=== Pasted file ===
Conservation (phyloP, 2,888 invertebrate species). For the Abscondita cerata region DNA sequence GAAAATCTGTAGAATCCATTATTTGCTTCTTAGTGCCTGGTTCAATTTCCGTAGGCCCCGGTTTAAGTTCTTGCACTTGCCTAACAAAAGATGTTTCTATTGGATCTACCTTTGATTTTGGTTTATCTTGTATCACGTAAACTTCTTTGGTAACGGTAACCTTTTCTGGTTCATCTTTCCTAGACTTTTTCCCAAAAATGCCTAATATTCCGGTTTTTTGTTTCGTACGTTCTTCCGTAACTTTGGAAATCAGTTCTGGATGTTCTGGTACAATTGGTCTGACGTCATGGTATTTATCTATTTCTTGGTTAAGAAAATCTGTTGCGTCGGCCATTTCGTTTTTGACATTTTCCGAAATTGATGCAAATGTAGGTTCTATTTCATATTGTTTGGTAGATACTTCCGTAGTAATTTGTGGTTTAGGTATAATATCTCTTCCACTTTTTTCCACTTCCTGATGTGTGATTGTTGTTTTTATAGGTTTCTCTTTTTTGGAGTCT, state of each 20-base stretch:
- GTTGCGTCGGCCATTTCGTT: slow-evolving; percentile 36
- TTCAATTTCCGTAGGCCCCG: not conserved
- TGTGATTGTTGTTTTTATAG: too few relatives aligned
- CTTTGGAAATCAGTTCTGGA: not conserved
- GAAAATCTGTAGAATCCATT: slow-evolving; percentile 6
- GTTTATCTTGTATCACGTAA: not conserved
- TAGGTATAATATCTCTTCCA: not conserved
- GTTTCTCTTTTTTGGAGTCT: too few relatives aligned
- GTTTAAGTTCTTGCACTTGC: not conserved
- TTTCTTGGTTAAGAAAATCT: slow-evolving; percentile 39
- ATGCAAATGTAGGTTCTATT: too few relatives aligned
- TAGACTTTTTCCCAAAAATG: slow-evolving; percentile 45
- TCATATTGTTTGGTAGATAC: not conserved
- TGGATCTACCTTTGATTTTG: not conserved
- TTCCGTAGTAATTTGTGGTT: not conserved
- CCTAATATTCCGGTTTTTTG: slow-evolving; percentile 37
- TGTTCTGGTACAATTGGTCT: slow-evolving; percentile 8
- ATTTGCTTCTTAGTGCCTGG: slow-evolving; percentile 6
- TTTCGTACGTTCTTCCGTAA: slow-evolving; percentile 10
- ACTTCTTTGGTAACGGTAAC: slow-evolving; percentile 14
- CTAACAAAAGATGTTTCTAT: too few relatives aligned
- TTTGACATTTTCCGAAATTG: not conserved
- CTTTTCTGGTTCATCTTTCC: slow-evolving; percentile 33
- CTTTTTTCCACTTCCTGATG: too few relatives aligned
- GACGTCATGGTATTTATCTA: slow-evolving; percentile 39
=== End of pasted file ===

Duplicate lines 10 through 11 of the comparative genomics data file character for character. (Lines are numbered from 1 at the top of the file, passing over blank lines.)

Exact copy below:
- GTTTAAGTTCTTGCACTTGC: not conserved
- TTTCTTGGTTAAGAAAATCT: slow-evolving; percentile 39